Please don't impose your misguided sense of morality on me, or anybody else. There are no absolutes when it comes to morality and this rhetoric doesn't belong in the rules for any game. I"m not saying that conventional sports don't have a way of dealing with abhorrent behavior and in fact, this is my whole point here. They do have a way of dealing with it, rather than just attempting to legislate it out of the game by attempting to manipulate using a guilt trip. A misguided sense of morality as a means of control. What does that sound like to you? (hint: it involves grown men wearing robes and burning incense)There is also an underlying problem with this clause that most people don't understand. Maybe you've experienced this and not understood what was happening. When you call someone for traveling or whatever, the reaction is typically the identical kind of reaction you would expect as if you are accusing them of cheating. Have you ever noticed this? I call completely legitimate traveling violations on players and all they do is scream at me indignantly, as if I was the person who was in the wrong when all I did was make an honest and appropriate call. Have you experienced this kind of behavior?Do you understand what I'm saying here and can you relate to it? What this clause is saying is that rules violators are inherently cheaters. Very dangerous stuff.**And let's not even get started for how in sports like basketball, committing fouls at the end of the game is a tactical and strategic part of the game and obviously not considered cheating. Do you 'gain an advantage' by it? Of course. Wow, people in sports actually pushing the rules to the limits to try to win? Is there something wrong with that? Again, this rhetoric is suggesting that pushing the envelope on what the rules/boundaries are is bad and something to be discouraged. Pushing the envelope is what sports is all about, but then Ultimate isn't a sport.
Again, this is ridiculous. Ultimate may not be a collision sport like football (although I've seen some pretty sensational collisions over the years, far more dangerous than you would ever see in basketball or soccer), but there is a much contact as soccer or basketball (and more and more contact every year). Just watch this classic video (I love the way her head bounces off the ground) http://www.break.com/index/ultimate-frisbee-collision.htmlUnfortunately. because of this particular fallacy, there is nothing in the rules to limit the quantity and severity of contact.Secondly, ultimate is not a sport at all. A game? Yes. A sport? Not in my book and not in the book of the guy who invented Ultimate. Not with codified dogma, and that is exactly what these rules present. In any dictionary definition for a sport, the word competition is used and Ultimate was built with anti-competitiveness as a prime directive.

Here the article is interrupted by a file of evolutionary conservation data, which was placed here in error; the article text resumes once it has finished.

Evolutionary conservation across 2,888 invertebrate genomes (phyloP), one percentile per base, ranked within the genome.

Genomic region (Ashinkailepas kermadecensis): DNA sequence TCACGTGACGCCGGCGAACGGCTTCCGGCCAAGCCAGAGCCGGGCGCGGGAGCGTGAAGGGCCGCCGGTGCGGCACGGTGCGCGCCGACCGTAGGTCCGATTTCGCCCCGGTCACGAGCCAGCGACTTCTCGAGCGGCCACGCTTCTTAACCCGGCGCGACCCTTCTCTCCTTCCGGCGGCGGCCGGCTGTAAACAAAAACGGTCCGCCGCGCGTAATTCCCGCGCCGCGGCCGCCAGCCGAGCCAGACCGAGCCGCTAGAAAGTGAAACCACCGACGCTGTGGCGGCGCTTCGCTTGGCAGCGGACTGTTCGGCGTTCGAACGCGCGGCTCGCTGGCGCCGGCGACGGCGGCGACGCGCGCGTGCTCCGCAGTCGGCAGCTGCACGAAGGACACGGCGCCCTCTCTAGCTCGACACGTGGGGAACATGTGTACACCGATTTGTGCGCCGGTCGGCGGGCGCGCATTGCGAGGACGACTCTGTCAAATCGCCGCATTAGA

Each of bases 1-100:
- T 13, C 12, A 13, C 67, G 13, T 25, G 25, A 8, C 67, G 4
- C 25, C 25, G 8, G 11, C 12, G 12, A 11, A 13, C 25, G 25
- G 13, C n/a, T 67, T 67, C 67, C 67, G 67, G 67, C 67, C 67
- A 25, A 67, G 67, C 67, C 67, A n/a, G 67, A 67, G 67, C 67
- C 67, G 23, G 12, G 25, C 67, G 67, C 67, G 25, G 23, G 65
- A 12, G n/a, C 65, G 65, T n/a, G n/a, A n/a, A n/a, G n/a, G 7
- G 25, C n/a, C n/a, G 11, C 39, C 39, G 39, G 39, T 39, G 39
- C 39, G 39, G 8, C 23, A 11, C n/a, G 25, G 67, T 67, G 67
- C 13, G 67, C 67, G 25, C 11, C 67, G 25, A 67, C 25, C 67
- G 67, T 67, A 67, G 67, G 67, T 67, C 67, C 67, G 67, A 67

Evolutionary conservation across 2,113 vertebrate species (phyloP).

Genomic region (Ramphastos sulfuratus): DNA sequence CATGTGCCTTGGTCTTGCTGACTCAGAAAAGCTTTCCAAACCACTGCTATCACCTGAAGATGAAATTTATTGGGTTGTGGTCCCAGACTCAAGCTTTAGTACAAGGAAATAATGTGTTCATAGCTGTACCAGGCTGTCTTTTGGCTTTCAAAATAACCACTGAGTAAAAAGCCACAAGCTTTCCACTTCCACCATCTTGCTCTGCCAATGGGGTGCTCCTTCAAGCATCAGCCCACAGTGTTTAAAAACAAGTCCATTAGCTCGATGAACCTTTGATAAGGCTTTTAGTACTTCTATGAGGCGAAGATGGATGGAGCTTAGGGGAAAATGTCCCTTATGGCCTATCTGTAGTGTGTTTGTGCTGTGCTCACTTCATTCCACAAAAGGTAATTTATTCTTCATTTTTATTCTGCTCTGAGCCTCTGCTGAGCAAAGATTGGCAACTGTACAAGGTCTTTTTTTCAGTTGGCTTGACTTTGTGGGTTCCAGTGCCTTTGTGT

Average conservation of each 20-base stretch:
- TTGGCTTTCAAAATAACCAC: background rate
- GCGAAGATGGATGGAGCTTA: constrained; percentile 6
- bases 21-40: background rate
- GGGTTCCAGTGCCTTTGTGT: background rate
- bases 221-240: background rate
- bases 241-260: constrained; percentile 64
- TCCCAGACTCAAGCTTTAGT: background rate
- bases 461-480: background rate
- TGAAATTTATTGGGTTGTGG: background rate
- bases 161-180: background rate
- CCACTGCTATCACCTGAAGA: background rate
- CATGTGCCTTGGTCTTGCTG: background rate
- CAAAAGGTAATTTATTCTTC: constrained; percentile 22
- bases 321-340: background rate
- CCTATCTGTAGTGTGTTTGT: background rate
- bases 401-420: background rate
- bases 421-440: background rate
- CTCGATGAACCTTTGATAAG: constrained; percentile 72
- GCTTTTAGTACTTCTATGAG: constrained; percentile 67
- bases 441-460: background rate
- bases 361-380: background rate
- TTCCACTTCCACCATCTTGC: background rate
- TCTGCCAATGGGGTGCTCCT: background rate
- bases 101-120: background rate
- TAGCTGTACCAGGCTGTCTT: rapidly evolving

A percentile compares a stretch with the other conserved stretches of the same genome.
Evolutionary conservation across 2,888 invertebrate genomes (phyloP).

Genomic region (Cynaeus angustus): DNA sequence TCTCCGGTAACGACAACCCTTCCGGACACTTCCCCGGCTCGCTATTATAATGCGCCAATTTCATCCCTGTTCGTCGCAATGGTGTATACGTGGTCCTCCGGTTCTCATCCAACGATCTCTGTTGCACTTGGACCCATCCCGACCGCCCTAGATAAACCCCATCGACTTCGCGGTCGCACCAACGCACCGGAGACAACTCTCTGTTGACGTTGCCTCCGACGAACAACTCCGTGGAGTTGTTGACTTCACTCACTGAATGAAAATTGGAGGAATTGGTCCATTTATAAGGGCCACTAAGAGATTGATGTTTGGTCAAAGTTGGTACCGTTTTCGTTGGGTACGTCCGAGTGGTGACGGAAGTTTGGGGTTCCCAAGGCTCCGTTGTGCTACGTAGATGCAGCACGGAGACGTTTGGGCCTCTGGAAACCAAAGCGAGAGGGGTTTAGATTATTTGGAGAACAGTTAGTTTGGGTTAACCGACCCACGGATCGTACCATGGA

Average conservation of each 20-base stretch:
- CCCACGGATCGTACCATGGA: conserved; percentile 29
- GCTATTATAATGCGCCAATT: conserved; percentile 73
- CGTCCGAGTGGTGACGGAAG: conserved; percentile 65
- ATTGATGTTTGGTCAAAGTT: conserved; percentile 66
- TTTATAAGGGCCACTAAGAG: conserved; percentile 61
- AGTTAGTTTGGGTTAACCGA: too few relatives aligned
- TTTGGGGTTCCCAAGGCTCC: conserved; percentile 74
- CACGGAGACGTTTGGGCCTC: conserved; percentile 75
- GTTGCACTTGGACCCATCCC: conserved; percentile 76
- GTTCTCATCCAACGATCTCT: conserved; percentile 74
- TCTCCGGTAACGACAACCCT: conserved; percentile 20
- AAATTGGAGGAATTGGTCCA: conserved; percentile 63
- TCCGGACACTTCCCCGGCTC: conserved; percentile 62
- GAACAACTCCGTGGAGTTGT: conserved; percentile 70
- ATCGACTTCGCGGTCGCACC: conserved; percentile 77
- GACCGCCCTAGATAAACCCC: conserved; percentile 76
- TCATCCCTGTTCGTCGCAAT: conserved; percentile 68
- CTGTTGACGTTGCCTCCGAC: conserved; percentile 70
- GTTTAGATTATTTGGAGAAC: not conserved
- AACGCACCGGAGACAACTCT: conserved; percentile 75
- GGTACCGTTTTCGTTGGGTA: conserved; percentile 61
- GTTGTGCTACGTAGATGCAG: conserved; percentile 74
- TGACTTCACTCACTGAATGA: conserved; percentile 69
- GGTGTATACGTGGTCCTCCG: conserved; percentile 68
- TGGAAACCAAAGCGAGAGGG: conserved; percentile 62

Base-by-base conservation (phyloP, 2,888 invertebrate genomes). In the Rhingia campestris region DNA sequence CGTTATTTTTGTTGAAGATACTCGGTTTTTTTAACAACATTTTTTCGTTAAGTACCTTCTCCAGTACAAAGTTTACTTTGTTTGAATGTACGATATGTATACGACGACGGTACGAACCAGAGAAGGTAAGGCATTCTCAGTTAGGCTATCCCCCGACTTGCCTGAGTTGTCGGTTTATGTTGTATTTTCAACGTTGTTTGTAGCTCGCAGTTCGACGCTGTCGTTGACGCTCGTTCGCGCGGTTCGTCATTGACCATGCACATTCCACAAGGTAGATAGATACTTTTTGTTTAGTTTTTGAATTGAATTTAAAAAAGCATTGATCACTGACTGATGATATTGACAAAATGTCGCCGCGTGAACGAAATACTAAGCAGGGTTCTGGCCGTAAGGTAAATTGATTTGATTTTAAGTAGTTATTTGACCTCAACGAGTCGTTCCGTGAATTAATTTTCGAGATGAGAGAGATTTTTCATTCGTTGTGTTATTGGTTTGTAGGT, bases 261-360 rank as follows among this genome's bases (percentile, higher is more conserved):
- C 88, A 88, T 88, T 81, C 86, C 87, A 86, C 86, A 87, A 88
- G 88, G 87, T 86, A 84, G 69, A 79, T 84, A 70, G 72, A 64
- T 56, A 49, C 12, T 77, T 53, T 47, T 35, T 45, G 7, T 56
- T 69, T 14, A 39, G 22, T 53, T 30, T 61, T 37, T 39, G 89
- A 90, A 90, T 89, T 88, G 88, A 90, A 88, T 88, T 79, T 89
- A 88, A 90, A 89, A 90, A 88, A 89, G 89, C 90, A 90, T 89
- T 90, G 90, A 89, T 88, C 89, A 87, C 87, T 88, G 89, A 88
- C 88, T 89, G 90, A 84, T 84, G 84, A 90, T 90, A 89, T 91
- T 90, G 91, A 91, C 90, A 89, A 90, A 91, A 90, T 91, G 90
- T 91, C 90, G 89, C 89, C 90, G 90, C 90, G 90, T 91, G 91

Simply not true. Sure, there are conditions, but the statement, as written is totally false and misleading.
This is somewhat outrageous to me. The rules for the game are inherently unfair and yet the responsibility for fair play is placed on the player? Who wrote this stuff?
7) (3rd paragraph ) ...but never at the expense of mutual respect among competitors, ..
Wait??? Where else in the world of sports is there mutual respect between players? This is completely artificial. When a rookie steps on to the basketball court with Kobe Bryant, is there mutual respect? HELL NO!!!! Mutual respect in Ultimate means that some punk can foul the crap out of a veteran and not know he's done anything wrong. Mutual respect is a horrible idea. Idealistic in principal but a bad concept in practice. It's part of why ultimate has never evolved.
8 (3rd paragraph) ..... adherence to the agreed upon rules,....
Do you see what they did here? In a subtle way, they made you agree to these rules when in fact, if you've read through this post, there's no way you can possibly agree with the first three paragraphs. This has all the makings of a religion, or a cult. Anyone who disagrees is an outsider, a heretic. Very dangerous wording used here but no one has ever noticed or questioned it. Been there for decades. If you don't agree with these rules (you shouldn't by now), you're ineligible to play.
I'm sorry, after the 1500 travel calls on me over the past dozen years (on totally legal moves) the 1500 pick calls on me the last dozen years (on perfectly legitimate picks--and the worst part of these is that a defender will go from being 15 feet off of me when he called the pick, to standing right next to me when he set up (a fucking thousand times this has happened)) and the 3000 or so fouls I've drawn over the past dozen years, somehow the basic joy of play is long gone. And this is just the past dozen years and doesn't include the first two decades I played.
I just put this clause in for completeness. Obviously, this rule, which has been in place since the 1st edition of the UPA rules, is not adhered to whatsoever. Especially by the punk ass bitches playing the game these days. There simply isn't any effort made not to foul. In fact, I would argue that since intention is such an important constituent to the way the rules are written that the game actually encourages lack of awareness so players can plead plausible deniability I didn't mean to do that (in the spiritual world, we have a word for that, you know, lack of awareness. We call it ignorance).